What Causes Hypocapnia?
The state of breathing faster and deeper than necessary is termed as hyperventilation. Such a condition occurs during physical exercises, wherein, the person breathes through the mouth while exercising. This over-breathing results in light-headedness and several other undesirable symptoms, that are associated with panic attacks. Hyperventilation reduces the CO2 levels in the bloodstream, below the normal 40 mm of Hg, thereby resulting in an increased level of pH value. Since CO2 increases the acidity in the blood, low CO2 level leads to increased alkalinity in the blood. This, in turn, leads to the constriction of blood vessels that supply blood to the brain. Moreover, transport of essential electrolytes for the functioning of the nervous system is also reduced. Low level of CO2 in the bloodstream, can cause cerebral vasoconstriction, thereby resulting in cerebral hypoxia.
Symptoms of Hypercapnia
Mild symptoms pertaining to this condition are constipation, nasal blockage, constant coughing, etc. The other symptoms are:
- Visual disturbances
- Transient dizziness in the person
- Muscle cramps
- Increase in asthma severity
If not treated on time, hypocapnia can conduce to lung damage and various lung diseases. Patients are given training on breathing, so as to avoid such a problem in the future.
Most of the CO2 content in the body is in the form of bicarbonate. Thus, when laboratory tests are conducted to check the CO2 level in the blood, it is actually measuring the blood bicarbonate level. The level of carbon dioxide in the blood has to be around 40 mm of Hg, for the proper functioning of the body. Deviations in the amount of carbon dioxide in blood can lead to dizziness, respiratory and cardiac arrest and even death.
Why is this test done?
This test is done to determine Bicarbonate concentration in blood. When an acid-base imbalance is foreseen, an electrolyte panel and blood gases may be ordered to evaluate the severity of the imbalance, determine whether it is from respiratory origin or metabolic, and monitor its treatment until the acid-base balance is restored.
A carbon dioxide test is often done as part of a group of laboratory blood tests (chemistry screen) to help find the cause of many kinds of symptoms. It is often done if you are having breathing problems.
You do not need to do anything before you have this test. Many medicines may change the results of this test. Be sure to tell your doctor about all the nonprescription and prescription medicines you take.
Talk to your doctor about any concerns you have regarding the need for the test, its risks, how it will be done, or what the results may mean.
The CO2 test is most often done as part of an electrolyte or basic metabolic panel. Changes in your CO2 level may suggest that you are losing or retaining fluid, which causes an imbalance in your body's electrolytes. CO2 levels in the blood are influenced by kidney and lung function. The kidneys are mainly responsible for maintaining the normal bicarbonate levels.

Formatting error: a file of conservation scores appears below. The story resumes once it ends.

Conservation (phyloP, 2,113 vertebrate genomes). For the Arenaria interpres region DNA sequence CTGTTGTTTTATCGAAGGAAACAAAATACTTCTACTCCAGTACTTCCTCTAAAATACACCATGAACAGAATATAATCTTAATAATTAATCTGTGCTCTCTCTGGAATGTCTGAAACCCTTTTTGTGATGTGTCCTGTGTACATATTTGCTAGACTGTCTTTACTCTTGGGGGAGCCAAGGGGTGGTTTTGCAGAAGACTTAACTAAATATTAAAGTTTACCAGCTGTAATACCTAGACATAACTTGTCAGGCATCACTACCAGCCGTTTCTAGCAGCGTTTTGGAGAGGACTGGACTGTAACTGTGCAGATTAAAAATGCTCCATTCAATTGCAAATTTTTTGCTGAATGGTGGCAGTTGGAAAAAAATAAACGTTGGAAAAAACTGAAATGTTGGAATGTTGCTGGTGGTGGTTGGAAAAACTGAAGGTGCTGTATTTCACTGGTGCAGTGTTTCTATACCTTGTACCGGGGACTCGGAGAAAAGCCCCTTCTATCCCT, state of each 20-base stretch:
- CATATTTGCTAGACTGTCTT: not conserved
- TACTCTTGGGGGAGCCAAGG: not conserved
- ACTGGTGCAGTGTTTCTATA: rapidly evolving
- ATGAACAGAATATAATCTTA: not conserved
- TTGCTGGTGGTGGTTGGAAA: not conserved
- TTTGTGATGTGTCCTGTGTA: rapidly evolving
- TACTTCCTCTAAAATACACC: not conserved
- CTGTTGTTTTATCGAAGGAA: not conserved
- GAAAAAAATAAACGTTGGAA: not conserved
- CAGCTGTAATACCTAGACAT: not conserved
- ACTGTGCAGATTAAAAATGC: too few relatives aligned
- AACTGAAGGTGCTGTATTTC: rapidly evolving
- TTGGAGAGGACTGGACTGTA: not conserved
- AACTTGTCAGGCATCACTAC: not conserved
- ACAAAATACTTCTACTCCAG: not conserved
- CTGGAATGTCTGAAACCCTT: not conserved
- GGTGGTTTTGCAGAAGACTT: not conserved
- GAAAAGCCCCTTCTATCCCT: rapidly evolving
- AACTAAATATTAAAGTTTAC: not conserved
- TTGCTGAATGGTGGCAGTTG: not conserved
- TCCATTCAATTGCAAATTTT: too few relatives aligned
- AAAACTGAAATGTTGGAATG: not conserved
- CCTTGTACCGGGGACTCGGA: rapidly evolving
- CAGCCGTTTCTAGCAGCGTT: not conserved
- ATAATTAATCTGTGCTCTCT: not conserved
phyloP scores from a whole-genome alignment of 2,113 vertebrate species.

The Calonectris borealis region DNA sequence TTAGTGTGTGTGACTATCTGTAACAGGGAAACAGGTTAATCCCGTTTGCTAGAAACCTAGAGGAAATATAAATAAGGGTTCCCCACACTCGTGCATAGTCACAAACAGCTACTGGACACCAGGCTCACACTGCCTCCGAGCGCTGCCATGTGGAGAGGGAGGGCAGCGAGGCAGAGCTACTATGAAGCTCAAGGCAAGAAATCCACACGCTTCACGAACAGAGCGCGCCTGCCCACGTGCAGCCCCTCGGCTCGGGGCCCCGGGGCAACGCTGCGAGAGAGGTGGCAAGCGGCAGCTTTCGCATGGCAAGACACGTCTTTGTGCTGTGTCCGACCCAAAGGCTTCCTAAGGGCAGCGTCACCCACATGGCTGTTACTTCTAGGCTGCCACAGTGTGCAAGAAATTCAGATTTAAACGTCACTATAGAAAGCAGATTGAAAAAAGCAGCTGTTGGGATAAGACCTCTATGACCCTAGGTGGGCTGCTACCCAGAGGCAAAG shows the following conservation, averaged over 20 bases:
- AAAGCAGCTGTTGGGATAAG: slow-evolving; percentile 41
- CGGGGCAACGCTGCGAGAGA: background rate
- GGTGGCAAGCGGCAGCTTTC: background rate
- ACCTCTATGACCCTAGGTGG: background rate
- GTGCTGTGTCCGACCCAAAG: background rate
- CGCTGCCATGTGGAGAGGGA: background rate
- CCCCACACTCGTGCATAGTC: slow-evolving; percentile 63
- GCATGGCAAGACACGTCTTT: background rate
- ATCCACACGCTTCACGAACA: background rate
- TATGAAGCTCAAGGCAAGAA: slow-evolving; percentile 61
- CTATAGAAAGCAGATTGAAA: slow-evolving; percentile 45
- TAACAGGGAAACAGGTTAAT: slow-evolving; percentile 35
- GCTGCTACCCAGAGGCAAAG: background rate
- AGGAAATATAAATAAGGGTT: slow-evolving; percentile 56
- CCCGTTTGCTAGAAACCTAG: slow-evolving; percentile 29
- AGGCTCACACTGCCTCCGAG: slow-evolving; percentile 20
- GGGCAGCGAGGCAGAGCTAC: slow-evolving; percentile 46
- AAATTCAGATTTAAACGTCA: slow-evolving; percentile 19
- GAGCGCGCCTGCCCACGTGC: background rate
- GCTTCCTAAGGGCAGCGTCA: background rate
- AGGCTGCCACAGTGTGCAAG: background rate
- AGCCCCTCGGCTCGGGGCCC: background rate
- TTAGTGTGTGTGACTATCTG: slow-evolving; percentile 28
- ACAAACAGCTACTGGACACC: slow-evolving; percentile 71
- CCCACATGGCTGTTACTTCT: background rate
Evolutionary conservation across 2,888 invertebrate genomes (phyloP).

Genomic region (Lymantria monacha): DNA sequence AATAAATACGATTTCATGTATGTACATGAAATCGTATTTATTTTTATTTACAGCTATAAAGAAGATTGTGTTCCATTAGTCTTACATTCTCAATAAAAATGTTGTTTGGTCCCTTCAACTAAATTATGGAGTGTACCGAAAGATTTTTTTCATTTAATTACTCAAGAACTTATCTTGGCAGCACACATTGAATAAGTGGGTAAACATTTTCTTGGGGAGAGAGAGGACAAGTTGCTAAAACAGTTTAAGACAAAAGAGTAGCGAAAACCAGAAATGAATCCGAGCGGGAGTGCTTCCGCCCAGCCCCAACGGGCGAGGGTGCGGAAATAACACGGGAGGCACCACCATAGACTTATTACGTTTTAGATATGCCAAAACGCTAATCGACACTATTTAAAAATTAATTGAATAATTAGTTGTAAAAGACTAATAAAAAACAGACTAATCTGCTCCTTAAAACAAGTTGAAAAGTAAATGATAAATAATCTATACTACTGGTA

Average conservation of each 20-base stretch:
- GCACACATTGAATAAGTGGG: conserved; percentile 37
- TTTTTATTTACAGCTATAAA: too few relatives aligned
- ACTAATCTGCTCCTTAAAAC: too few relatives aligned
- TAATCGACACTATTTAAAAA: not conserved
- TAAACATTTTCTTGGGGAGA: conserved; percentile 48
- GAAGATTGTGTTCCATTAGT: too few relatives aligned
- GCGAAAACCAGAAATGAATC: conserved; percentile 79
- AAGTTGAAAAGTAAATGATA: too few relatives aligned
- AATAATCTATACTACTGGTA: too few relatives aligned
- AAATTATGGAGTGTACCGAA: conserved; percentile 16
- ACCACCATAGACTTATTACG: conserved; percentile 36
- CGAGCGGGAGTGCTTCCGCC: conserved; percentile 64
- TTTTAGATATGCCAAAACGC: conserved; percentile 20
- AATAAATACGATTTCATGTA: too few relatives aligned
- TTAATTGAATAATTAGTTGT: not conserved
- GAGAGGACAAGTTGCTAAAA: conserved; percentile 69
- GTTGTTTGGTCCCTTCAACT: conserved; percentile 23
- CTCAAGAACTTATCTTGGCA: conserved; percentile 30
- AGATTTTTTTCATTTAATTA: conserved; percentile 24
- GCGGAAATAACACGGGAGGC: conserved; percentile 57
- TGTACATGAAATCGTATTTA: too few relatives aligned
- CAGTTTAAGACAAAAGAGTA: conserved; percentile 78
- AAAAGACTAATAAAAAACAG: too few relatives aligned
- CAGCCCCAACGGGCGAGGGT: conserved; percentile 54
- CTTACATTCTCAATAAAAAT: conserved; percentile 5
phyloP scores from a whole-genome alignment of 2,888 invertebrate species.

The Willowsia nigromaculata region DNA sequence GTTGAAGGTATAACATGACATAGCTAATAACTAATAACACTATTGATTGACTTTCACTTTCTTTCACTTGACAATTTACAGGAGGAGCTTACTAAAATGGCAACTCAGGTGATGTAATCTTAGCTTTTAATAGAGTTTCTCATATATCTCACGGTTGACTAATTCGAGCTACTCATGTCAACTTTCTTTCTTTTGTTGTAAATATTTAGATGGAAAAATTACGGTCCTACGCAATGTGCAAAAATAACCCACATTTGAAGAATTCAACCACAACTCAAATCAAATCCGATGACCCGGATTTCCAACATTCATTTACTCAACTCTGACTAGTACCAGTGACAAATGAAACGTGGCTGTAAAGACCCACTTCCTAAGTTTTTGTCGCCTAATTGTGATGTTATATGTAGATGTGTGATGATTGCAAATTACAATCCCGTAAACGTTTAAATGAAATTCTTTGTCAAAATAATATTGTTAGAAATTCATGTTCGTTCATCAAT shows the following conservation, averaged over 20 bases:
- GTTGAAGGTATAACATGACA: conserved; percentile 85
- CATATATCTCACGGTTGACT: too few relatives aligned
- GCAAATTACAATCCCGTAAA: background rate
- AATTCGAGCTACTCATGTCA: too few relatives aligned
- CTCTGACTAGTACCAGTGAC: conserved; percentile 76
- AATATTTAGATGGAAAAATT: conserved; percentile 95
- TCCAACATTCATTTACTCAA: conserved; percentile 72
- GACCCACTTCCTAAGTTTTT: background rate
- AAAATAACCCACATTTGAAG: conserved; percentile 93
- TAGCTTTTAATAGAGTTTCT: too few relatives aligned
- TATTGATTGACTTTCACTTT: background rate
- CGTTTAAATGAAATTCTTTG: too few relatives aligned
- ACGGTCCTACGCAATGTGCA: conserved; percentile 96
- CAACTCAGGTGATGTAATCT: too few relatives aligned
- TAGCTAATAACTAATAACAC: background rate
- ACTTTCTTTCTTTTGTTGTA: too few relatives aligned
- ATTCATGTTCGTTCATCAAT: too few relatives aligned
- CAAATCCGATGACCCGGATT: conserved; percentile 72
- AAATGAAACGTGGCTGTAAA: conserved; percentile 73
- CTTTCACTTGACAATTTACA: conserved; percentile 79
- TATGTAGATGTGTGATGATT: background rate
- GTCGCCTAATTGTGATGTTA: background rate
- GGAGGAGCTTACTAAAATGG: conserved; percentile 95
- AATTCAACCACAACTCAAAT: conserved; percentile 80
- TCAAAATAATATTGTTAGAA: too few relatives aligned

It is important to keep a balance of electrolytes in your body, because they affect the amount of water in your body, blood acidity (pH), muscle action, and other important processes. You lose electrolytes when you sweat, and you must replace them by drinking fluids. Electrolytes exist in the blood as acids, bases, and salts (such as sodium, calcium, potassium, chlorine, magnesium, and bicarbonate). They can be measured by laboratory studies of the blood.
When and how often laboratory tests are done may depend on many factors. The timing of laboratory tests may rely on the results or completion of other tests, procedures, or treatments. Lab tests may be performed immediately in an emergency, or tests may be delayed as a condition is treated or monitored. A test may be suggested or become necessary when certain signs or symptoms appear.
Due to changes in the way your body naturally functions through the course of a day, lab tests may need to be performed at a certain time of day. If you have prepared for a test by changing your food or fluid intake, lab tests may be timed in accordance with those changes. Timing of tests may be based on increased and decreased levels of medications, drugs or other substances in the body.
The age or gender of the person being tested may affect when and how often a lab test is required. Chronic or progressive conditions may need ongoing monitoring through the use of lab tests. Conditions that worsen and improve may also need frequent monitoring. Certain tests may be repeated to obtain a series of results, or tests may need to be repeated to confirm or disprove results. Timing and frequency of lab tests may vary if they are performed for professional or legal reasons.
Venous , arterial, or capillary blood: